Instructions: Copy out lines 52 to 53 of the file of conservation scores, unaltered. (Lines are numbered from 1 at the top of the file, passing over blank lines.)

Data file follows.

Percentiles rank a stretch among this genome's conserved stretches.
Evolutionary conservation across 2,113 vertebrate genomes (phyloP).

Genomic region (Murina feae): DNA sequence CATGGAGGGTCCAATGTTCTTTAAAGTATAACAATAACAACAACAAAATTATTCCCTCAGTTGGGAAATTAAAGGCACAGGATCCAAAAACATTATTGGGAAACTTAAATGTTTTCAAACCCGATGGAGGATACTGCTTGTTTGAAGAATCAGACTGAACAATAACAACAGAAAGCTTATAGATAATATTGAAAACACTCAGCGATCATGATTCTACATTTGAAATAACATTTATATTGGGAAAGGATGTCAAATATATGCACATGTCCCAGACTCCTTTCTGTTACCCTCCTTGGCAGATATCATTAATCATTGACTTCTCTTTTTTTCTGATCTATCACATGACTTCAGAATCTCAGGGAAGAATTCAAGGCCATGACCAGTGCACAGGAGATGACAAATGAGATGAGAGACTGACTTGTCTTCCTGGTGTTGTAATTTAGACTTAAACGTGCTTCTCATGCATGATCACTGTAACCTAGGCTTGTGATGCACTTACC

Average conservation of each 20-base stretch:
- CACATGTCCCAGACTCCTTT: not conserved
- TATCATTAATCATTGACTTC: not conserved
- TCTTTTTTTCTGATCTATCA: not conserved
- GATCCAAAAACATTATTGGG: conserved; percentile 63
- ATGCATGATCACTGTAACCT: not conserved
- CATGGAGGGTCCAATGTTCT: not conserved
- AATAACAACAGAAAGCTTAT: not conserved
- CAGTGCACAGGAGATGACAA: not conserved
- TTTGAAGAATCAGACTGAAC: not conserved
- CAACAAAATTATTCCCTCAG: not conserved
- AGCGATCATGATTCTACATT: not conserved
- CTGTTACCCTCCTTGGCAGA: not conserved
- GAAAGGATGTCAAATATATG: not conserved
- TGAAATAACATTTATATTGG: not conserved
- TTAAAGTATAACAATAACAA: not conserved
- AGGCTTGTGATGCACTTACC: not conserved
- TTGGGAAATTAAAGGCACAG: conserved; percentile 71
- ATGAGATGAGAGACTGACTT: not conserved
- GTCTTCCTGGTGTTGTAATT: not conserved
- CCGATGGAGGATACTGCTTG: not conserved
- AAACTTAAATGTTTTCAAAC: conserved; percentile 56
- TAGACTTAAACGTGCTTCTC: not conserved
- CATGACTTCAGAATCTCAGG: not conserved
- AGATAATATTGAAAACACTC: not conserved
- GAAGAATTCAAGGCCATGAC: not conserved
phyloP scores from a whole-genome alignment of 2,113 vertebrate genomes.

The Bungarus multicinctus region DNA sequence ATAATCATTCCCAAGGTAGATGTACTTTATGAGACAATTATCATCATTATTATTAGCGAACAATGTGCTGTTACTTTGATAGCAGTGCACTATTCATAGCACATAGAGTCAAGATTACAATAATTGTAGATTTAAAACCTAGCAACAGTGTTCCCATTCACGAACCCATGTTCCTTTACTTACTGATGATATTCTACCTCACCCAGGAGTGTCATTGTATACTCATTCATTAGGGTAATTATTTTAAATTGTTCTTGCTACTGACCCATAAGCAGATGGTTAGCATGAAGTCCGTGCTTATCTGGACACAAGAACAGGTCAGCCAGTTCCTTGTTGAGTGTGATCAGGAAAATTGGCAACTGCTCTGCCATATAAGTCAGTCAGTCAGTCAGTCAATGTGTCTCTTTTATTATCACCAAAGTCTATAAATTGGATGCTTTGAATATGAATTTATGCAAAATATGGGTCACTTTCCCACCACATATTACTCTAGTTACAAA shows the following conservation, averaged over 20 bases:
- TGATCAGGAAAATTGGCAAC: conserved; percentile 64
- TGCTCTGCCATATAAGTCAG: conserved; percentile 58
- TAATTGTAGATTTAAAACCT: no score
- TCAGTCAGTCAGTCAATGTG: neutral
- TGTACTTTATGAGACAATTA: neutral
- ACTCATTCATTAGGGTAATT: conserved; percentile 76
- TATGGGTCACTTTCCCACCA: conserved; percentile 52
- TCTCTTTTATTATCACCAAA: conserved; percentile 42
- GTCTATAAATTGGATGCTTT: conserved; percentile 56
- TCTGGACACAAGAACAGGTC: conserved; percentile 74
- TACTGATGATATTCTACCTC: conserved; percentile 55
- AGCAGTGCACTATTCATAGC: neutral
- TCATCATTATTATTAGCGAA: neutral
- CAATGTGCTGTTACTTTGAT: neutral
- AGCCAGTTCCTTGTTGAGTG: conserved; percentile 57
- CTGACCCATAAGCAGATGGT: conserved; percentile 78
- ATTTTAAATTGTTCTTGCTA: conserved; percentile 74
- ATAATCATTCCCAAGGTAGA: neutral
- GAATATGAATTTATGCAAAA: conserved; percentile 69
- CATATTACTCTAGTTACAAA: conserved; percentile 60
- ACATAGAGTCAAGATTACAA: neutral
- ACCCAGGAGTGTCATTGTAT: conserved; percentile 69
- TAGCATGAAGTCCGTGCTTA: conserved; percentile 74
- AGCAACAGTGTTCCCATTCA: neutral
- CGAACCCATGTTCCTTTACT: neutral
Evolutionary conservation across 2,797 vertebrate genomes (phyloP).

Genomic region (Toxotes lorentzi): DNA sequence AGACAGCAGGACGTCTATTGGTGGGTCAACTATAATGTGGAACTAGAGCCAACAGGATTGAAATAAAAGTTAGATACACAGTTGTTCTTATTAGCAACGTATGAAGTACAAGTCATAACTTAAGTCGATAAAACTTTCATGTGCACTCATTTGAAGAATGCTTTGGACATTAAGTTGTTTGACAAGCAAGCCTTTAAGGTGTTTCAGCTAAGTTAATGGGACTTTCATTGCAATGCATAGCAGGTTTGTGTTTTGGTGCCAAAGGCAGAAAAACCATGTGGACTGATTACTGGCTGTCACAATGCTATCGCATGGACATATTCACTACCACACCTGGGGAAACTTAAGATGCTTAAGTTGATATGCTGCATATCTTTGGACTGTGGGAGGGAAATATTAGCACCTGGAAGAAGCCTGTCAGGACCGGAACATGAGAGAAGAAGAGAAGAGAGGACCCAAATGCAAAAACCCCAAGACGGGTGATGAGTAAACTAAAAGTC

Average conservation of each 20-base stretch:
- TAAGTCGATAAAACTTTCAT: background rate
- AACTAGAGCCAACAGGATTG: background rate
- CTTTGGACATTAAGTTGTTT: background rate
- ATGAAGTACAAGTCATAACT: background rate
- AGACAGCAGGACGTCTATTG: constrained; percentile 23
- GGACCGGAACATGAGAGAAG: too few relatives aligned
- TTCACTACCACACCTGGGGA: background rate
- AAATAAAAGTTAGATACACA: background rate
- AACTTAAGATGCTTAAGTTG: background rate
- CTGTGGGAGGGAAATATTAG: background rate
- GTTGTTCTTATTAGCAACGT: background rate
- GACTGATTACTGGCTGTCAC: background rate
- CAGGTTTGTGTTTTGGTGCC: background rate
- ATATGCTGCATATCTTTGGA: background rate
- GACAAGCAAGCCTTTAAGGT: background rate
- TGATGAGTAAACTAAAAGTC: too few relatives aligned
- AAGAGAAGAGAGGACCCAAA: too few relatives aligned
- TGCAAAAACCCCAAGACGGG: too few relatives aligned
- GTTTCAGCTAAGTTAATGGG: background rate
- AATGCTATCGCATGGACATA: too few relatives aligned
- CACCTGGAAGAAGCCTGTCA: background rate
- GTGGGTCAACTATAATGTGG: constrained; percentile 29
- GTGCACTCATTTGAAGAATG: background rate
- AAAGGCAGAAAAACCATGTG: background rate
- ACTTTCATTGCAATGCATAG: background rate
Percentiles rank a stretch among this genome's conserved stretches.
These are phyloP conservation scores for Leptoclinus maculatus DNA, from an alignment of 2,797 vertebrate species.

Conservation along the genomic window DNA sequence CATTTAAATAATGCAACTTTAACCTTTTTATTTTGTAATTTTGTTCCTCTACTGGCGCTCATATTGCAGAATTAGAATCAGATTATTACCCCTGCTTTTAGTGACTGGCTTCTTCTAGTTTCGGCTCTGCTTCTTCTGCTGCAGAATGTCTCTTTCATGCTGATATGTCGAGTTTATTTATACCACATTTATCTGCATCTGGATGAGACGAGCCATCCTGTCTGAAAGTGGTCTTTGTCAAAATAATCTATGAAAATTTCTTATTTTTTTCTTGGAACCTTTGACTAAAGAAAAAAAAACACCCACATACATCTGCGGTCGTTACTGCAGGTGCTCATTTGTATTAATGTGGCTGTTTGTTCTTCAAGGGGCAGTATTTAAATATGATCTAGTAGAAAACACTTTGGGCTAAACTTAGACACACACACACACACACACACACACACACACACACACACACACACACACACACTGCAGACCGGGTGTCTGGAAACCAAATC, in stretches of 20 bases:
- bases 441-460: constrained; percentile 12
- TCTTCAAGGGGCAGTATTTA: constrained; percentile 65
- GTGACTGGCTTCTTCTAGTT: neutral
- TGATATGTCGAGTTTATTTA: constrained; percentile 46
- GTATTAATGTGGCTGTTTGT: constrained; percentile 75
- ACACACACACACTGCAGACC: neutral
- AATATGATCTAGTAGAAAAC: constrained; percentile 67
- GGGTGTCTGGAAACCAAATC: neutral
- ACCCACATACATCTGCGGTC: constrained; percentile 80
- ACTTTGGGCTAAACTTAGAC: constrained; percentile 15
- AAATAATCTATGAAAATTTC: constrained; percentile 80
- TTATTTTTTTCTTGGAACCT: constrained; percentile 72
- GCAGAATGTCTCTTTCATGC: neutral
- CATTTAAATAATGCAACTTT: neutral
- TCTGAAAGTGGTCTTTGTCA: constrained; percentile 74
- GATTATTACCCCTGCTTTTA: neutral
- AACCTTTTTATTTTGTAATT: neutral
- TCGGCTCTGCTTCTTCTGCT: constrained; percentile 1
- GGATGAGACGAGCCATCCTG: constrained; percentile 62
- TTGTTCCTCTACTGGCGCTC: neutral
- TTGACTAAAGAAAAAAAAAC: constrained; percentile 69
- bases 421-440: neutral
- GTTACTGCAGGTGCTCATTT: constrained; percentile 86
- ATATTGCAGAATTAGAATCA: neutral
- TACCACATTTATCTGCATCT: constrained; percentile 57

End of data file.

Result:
- ACATAGAGTCAAGATTACAA: neutral
- ACCCAGGAGTGTCATTGTAT: conserved; percentile 69